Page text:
One way I have handled this experience in the past is to condemn the apparently holy person (or group or tradition [with a small ‘t’]) because of the glaring lack of certain virtues it manifests. Experience has taught me that this way of handling my perception of others is satanic. Only God sees the whole picture. Rather, I find it better just to condemn my own ignorance and blindness. It’s better to assume that others really are better than me–which is something Jesus tells us to do, but I find extremely difficult to actually put into practice.
But still, I haven’t solved my problem: how do I know what to emulate? Here is where St. John the Dwarf and St. Dorotheos of Gaza have helped me. Instead of seeking to emulate someone who is a master of virtue, I seek only to acquire a little of the virtue I see in them. That is, I seek to acquire a little virtue from everyone, accepting that (at least according to these two saints) acquiring a little of all the virtues is better than being very proficient in just a few of them.
This strategy helps me because I don’t despair that I’m never as holy as the holy people I seek to emulate: I don’t pray enough or give enough or fast enough or have enough compassion or work enough or even care enough about the salvation of my own soul. Yet, what I can do–or what I seem to be able to do– is to pray a little, give a little, fast a little, care a little, work a little and attend a little to the salvation of my soul.
Saint Dorotheos tells us that whatever virtue is necessary at any given moment is the one virtue we have a chance to add as a stone to our spiritual house if we will practice it a little in that moment: “Is there occasion for obedience? A stone must be laid, obedience. Does a disagreement arise among the brethren? The stone of patience must be laid. Is there a need for self control? That stone too must be laid. So whatever the virtue required, that stone must be laid in the building, and in this way the perimeter of the building rises up. One stone for forbearance, another for mortifying self-will, one for meekness, and so on.”
This is how we know which virtue is required in any given moment. St. John the Dwarf further says that we must begin at the foundation and work up. For St. John, “The foundation is our neighbour, whom we must win, and that is the place to begin. All of the commandments of Christ depend on this one.” Spiritual virtues are built on the love of neighbour, according to St. John. When I’m not sure which virtue is the right one to focus on at a given moment, I ask myself how can I love the person in front of me right now; or as St. John put it, “how can I win my neighbour?”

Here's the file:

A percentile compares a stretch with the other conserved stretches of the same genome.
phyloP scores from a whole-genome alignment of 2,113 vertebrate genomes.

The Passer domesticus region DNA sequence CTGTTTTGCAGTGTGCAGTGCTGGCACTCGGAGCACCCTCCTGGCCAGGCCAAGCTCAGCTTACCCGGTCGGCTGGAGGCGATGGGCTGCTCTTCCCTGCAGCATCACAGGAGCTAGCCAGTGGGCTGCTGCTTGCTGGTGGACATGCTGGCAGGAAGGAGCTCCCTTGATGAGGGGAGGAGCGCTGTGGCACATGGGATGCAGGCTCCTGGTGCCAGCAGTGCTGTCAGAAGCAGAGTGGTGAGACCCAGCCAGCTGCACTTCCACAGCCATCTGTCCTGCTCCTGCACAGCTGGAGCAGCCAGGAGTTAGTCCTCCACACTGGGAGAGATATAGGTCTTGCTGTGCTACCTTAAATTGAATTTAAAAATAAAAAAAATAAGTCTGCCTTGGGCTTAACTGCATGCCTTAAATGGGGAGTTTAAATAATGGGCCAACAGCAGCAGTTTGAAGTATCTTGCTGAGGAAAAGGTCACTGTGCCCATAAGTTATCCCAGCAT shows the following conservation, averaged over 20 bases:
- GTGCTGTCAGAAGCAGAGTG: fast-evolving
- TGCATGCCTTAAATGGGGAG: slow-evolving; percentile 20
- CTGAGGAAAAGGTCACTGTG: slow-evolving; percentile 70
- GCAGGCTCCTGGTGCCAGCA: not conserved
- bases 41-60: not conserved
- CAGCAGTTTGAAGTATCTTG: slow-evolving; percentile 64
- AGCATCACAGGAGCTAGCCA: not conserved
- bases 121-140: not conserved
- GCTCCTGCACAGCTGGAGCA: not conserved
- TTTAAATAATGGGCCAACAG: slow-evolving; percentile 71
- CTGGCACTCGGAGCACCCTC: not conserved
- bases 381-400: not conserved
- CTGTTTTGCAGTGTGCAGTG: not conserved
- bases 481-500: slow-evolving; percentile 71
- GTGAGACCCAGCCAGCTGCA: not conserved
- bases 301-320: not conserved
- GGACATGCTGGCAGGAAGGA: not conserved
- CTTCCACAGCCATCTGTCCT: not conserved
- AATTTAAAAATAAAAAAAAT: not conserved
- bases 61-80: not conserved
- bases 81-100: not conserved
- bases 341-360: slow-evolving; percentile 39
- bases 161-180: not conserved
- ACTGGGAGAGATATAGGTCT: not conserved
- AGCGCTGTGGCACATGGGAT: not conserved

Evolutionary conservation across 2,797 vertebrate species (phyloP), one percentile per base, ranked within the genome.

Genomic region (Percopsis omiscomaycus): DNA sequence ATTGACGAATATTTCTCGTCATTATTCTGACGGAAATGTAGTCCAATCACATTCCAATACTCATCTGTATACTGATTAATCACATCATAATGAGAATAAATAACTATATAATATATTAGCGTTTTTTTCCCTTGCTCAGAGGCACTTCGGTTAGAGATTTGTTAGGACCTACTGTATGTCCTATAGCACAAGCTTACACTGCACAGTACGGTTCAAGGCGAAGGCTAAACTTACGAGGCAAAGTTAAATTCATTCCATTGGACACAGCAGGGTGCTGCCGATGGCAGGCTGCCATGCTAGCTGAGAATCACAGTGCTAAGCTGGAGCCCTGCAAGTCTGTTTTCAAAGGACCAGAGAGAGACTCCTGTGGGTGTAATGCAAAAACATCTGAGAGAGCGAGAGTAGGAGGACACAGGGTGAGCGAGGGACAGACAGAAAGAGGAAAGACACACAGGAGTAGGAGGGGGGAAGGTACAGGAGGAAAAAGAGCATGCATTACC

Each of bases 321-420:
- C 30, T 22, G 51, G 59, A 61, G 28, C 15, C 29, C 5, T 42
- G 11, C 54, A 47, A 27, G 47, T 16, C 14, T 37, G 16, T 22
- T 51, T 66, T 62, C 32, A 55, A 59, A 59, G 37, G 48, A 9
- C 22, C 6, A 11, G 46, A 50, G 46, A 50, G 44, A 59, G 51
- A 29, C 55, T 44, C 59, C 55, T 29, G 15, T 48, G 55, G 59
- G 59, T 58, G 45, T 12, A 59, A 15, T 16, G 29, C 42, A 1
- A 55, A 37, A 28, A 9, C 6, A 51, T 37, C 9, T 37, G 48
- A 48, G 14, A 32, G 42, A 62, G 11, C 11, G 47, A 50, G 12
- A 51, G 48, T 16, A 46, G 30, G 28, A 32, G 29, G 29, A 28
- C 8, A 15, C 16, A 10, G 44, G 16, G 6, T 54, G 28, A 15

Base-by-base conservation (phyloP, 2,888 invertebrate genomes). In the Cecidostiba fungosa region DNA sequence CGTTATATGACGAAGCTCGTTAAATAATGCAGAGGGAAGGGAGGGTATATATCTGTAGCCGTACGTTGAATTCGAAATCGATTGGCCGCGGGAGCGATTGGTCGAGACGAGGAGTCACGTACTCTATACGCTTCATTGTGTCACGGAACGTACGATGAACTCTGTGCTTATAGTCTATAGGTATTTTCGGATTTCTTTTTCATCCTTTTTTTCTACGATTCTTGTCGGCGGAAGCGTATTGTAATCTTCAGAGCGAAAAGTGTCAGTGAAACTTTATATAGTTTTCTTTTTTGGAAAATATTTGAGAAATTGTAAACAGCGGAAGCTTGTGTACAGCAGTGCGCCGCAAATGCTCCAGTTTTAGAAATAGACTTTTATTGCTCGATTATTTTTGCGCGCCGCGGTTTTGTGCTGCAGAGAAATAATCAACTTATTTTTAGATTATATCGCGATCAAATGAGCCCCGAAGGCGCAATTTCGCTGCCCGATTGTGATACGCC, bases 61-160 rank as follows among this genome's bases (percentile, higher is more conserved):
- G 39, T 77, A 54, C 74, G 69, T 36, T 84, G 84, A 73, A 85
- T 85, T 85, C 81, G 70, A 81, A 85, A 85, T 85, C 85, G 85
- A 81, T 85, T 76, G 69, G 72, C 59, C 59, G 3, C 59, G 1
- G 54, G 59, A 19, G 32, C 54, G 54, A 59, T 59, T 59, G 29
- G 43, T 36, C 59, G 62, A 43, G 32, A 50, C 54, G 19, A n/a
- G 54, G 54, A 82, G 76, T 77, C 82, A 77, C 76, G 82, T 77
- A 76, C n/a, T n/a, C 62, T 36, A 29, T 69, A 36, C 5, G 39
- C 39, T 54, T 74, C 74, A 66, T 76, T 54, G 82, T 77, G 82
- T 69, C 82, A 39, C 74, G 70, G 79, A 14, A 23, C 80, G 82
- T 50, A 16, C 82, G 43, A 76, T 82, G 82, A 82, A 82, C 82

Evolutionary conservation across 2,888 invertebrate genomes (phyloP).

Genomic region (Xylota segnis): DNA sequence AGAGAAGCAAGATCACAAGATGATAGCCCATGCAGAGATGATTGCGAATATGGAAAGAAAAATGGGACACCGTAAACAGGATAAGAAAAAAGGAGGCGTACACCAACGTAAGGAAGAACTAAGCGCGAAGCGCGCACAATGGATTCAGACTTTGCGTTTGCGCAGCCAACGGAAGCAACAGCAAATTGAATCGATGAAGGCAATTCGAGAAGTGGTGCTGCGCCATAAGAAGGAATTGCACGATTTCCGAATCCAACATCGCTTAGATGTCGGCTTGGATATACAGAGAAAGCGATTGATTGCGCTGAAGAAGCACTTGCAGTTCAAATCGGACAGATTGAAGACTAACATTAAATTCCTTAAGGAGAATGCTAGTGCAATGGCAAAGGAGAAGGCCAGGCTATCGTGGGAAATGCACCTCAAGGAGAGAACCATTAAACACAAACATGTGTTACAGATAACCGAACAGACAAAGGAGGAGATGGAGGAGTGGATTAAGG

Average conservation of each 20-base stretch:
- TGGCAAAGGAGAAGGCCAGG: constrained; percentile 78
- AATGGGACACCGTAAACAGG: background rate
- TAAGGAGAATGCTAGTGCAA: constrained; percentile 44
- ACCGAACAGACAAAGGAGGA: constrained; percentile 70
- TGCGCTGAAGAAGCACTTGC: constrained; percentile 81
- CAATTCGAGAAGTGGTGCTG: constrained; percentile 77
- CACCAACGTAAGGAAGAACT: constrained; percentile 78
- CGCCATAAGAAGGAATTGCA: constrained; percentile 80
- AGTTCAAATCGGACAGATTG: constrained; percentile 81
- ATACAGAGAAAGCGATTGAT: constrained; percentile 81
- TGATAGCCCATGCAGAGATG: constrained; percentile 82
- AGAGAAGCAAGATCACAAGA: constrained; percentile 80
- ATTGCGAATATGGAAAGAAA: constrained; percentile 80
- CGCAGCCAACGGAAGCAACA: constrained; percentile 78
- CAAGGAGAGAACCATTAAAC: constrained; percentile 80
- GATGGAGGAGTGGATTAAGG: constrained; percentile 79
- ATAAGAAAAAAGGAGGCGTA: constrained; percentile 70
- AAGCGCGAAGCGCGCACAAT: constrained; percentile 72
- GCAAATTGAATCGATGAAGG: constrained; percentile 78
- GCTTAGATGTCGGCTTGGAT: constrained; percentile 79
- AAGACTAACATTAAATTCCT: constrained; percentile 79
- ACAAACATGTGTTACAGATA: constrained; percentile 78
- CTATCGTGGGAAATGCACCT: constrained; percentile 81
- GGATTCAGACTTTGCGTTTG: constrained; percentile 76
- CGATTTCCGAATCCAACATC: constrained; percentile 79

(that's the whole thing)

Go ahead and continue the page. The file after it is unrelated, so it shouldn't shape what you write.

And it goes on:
This is what I have found that works pretty well for me, but I admit I am just a beginner. I am exactly the kind of beginner that Sts. John and Dorotheos are writing for: ignorant, judgmental, and confused most of the time. For those who have gotten beyond the foundation stage in building their spiritual house, I sure there are other strategies that work better. I wouldn’t know. But then, because I don’t know, I can’t judge. What seem to me to be imbalanced or glaringly lopsided spiritual practices may indeed be just what is needed for those who are further along on their spiritual journey.
But for beginners, for those of us who are still working on getting that first few rows of stones around the foundation of faith, focusing on acquiring a little bit of every virtue helps us to keep picking up the stone (of virtue) that is needed at a given moment and putting it down at the correct place in our spiritual house. Baby steps for baby Christians. May God grant that we are all found to be children in His Kingdom.